We Can Break Our Own Hearts

I asked God not to request this blog. In fact, I had another idea for a write-up for this week and it didn’t contain any of my secrets. It was an encouraging one that everyone might relate to. It was one filled with inspiration that allowed me to withhold parts of my story from the world. From myself.

I was laying in bed when He gave me the topic of this post. He asked me to write a post on how we break our own hearts. Namely, he wanted me to write about how I break mine and know that I’m doing it. He asked me to reveal to my readers a truth that I’ve tried to hide from myself for a long time, but somehow it keeps surfacing. The truth is that the way that I break my own heart is how I’ve always done it. Putting myself on sale for the highest bidder then settling for the grey area.

I don’t believe we are designed for the area between where we are and where we want to be when it comes to relational ties. I don’t believe that people are really ok with getting a fraction of what they desire either. However, sometimes we do settle. We do put ourselves on sale. We do break our own hearts. And, it has less to do with the other person and more to do with our insecurities.

Situationships are one of the most common ways that we self-destruct. I’ve had a lot of them in my life. Situations where the individual would pursue me so intensely until I was finally interested. After a while, they would switch on me. Lose interest. Change their minds. Say they weren’t ready. Realize my weaknesses.

Those moments were never easy for me. Internally I would beg the person to see that I was worthy of their time and their love, and that I would be an asset to them. I would raise them up on my shoulders to prove myself. I would hurt every time they didn’t call, text, or reach out.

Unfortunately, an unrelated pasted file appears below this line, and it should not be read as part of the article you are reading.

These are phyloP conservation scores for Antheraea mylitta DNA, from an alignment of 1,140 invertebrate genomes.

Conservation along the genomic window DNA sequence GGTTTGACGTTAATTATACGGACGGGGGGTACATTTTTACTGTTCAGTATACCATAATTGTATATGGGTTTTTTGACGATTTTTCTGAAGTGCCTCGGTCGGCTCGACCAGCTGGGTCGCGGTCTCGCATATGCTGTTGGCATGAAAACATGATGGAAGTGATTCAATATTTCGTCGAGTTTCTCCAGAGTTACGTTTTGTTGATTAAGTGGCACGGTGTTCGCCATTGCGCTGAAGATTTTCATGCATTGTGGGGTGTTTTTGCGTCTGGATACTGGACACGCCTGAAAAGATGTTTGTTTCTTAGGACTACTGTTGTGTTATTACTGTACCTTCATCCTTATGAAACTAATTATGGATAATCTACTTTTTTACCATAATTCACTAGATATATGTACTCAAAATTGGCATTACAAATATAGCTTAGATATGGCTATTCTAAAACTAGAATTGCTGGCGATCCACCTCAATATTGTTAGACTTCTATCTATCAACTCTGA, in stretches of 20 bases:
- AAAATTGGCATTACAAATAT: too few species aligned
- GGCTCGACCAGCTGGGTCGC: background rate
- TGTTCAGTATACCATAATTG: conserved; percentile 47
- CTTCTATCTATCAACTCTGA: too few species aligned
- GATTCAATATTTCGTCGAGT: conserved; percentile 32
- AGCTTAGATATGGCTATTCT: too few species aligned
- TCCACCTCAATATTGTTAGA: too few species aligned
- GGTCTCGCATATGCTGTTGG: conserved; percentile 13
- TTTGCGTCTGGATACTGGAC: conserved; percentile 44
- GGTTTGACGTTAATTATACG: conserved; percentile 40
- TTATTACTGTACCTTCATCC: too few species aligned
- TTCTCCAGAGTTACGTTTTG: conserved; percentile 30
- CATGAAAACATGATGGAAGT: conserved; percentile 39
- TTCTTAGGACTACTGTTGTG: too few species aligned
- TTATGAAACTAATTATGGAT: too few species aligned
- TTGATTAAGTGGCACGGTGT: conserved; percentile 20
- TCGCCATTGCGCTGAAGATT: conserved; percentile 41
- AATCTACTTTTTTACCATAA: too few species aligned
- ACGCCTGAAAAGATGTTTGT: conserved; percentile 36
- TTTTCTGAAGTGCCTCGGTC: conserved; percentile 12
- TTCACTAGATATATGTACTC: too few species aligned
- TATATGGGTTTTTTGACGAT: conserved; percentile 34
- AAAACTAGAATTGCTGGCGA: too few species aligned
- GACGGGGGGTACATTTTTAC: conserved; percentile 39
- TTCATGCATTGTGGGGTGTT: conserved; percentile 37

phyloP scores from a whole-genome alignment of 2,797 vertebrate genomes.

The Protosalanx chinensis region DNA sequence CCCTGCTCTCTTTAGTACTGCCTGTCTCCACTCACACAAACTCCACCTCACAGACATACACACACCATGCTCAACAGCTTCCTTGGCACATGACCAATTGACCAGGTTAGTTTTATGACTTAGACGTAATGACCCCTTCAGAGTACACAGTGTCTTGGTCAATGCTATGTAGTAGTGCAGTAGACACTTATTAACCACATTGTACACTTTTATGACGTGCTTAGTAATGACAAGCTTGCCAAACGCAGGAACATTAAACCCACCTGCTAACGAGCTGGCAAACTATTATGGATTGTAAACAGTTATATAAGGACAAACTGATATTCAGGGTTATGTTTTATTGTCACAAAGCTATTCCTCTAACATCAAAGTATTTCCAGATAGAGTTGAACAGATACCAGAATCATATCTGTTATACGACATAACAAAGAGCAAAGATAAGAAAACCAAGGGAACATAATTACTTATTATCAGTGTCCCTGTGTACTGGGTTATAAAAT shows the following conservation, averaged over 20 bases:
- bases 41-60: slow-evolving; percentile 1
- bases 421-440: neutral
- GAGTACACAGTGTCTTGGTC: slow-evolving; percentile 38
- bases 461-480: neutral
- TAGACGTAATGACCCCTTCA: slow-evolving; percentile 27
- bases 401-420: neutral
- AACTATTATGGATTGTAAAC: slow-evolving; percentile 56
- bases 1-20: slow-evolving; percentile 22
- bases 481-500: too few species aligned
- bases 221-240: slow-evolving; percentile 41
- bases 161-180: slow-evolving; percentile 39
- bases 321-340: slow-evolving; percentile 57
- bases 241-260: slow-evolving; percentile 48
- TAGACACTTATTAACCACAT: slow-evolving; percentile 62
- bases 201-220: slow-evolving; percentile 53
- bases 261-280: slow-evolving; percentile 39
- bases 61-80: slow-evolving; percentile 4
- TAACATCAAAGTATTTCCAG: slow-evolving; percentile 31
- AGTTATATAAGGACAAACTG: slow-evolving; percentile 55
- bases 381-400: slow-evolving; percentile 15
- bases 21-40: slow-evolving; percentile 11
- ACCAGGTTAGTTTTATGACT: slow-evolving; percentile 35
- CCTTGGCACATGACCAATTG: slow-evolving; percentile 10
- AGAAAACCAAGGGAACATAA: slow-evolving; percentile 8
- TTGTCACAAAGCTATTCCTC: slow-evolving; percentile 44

But, I couldn’t get mad at their negligence because “we weren’t together,” right? I shouldn’t have expectations for the person if we never established clear boundaries for our interactions. The seduction of love can be so lethal that it can destabilize you.

I was a willing participant in these interactions and every situationship that I entertained pushed me further and further away from God. I knew that God called me to be a wife and not someone’s stand in. I was called to permanently occupy a space and not just keep a seat warm until they found another…someone better. But even knowing these things I stayed. I stayed because feeling something, anything, let me know that my heart still worked. Even if it worked against me. Their lack of commitment to me reflected my inability to commit to myself.

Having someone to talk to everyday became important to me until it wasn’t. Until I saw my own disappointment surfacing in the conversations. Until I took inventory of my emotions. Until I saw my smile fade. See, there are things that we can’t settle comfortably in, and there are things that we tolerate for a small amount of time; however, when the time is up we leave casualties of war who once had good intentions for us. The road to hell is paved with people with good intentions.

Even my intentions turn on me without notice. This is why situationships were so easy to fall into even if we know the outcome. Walking away from them can be even harder, but at some point we have to stop building the person in front of us and return to building ourselves. We have to make the decision to stop tearing ourselves down for the hypothetical love of another. For the thoughts of how our lives could be, and accept our reality. Even if we break our own hearts in the process.

I know what’s it’s like to have to choose yourself and the pain of doing that is perhaps one of the greatest hurts that I’ve experienced. Yet, each time that I’ve looked back on a decision to choose me–no matter how hard–I’ve been grateful. No matter the pain of the process.

If you’re going to break your own heart, do it in an upward way.




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